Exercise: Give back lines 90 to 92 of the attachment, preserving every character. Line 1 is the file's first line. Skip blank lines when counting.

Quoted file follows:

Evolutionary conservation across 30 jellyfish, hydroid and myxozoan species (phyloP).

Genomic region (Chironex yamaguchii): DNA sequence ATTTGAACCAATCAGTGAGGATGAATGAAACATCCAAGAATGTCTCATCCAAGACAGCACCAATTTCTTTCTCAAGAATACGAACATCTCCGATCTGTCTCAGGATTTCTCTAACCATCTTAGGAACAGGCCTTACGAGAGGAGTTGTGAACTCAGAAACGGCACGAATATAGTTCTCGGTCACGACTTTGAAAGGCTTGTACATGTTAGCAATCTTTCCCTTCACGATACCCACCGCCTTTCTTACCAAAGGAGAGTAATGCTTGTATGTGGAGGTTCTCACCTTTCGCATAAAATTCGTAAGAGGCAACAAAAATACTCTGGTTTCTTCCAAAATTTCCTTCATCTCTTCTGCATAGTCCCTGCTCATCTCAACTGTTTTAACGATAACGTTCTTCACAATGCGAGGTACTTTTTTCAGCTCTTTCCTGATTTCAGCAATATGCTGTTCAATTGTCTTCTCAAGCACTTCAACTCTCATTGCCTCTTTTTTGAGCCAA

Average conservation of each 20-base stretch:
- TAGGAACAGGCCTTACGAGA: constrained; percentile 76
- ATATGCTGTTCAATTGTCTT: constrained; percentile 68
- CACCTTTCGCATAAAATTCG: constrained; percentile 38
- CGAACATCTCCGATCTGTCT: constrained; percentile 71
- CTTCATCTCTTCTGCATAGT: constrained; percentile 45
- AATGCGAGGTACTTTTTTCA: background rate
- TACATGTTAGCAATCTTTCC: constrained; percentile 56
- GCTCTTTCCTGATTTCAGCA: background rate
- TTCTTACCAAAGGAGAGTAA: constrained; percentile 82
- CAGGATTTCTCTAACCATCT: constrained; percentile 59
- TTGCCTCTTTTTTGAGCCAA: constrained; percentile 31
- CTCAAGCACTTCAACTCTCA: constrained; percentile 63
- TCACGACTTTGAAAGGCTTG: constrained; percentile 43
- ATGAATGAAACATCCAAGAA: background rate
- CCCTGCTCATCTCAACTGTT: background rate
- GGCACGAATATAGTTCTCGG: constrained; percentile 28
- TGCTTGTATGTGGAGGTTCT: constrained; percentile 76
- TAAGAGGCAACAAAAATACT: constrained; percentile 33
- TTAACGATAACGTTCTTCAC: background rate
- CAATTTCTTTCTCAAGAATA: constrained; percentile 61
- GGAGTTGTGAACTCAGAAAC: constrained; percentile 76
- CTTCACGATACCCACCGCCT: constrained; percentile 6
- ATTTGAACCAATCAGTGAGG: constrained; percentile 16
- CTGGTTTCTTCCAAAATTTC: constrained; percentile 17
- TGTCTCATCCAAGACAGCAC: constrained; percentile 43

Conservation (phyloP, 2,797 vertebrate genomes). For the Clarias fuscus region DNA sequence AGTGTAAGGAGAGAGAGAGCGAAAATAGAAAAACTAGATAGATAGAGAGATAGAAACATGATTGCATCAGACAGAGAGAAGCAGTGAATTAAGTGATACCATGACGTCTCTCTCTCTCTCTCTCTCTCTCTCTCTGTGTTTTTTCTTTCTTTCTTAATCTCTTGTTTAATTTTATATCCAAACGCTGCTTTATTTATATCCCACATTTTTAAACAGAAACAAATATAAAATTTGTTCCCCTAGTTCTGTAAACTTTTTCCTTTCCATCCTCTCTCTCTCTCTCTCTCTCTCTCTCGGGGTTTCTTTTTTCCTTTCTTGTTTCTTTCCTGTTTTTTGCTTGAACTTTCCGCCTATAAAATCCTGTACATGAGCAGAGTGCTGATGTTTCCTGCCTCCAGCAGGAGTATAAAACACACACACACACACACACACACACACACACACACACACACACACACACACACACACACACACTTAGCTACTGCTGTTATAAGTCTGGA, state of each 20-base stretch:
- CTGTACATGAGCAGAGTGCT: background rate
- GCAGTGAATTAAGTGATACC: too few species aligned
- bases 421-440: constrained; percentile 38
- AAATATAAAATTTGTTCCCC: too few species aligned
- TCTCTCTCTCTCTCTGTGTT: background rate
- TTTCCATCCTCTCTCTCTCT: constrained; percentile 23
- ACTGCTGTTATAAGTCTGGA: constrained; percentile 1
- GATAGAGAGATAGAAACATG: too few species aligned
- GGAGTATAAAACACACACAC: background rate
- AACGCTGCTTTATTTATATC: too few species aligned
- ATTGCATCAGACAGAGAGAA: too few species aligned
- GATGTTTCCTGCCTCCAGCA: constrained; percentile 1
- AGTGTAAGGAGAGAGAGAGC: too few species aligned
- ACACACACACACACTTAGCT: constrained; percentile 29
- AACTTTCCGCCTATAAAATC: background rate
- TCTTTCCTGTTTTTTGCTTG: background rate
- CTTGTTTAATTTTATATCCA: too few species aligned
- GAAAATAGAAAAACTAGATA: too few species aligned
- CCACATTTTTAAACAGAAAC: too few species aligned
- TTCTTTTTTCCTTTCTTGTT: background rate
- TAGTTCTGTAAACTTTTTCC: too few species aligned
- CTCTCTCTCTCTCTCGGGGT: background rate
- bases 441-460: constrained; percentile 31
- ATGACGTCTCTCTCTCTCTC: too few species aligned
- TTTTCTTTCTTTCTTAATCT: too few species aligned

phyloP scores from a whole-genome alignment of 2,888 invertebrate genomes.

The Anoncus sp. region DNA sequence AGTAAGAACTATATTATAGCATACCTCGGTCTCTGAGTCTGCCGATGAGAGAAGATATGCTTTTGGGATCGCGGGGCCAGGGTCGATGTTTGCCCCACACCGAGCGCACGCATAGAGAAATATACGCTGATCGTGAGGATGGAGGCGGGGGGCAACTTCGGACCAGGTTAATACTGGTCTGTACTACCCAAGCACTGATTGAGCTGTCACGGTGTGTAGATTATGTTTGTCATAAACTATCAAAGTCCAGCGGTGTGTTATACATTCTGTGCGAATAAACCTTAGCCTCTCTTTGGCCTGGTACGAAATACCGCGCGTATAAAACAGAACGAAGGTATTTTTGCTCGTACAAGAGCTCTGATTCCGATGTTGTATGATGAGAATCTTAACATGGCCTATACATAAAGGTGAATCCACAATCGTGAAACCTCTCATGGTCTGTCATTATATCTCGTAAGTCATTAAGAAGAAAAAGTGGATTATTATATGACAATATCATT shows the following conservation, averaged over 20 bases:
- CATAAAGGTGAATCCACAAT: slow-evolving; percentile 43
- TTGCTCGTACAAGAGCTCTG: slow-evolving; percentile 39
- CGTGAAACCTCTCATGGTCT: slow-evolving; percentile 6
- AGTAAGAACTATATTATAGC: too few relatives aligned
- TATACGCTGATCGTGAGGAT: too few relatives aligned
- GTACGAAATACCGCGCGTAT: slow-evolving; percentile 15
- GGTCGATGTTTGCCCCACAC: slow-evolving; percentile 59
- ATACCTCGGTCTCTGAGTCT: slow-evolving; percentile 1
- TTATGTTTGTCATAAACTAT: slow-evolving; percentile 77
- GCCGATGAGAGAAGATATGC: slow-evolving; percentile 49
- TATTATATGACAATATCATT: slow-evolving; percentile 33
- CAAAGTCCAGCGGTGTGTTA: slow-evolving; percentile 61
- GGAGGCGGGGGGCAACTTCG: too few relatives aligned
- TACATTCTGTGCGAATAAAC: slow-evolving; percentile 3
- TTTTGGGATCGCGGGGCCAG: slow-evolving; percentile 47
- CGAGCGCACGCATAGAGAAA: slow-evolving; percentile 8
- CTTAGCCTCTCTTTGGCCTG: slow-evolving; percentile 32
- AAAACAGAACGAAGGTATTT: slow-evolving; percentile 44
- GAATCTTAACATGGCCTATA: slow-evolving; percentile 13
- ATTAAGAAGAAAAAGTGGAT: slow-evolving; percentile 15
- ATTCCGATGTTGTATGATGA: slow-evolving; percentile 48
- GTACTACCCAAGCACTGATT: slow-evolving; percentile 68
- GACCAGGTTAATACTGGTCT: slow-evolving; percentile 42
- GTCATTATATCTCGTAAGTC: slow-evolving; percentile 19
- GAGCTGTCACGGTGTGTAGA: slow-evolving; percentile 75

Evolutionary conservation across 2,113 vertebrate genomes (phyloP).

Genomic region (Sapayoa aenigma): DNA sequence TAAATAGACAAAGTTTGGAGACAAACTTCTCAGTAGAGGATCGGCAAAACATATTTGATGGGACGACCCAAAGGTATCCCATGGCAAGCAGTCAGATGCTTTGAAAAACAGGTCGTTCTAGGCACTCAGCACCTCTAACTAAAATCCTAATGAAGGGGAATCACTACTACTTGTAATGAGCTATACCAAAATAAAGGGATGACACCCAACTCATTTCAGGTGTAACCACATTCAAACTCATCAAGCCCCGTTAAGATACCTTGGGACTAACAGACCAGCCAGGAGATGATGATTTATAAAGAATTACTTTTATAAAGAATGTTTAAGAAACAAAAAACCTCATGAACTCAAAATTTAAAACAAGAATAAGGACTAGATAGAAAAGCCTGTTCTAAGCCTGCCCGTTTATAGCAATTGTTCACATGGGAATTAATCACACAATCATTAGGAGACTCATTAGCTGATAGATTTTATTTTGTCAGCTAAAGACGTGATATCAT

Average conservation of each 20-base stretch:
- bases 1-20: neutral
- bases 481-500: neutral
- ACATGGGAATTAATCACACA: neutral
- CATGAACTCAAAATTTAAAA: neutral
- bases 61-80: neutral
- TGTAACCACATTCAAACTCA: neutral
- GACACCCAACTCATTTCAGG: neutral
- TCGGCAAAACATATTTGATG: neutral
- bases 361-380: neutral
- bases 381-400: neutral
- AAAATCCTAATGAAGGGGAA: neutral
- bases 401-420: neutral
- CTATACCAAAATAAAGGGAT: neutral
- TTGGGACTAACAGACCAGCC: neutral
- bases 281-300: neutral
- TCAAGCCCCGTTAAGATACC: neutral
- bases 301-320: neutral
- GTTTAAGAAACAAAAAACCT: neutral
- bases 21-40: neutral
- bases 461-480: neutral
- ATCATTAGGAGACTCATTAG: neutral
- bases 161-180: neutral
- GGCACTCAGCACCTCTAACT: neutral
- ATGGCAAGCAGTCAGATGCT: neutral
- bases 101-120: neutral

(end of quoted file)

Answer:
- TGTAACCACATTCAAACTCA: neutral
- GACACCCAACTCATTTCAGG: neutral
- TCGGCAAAACATATTTGATG: neutral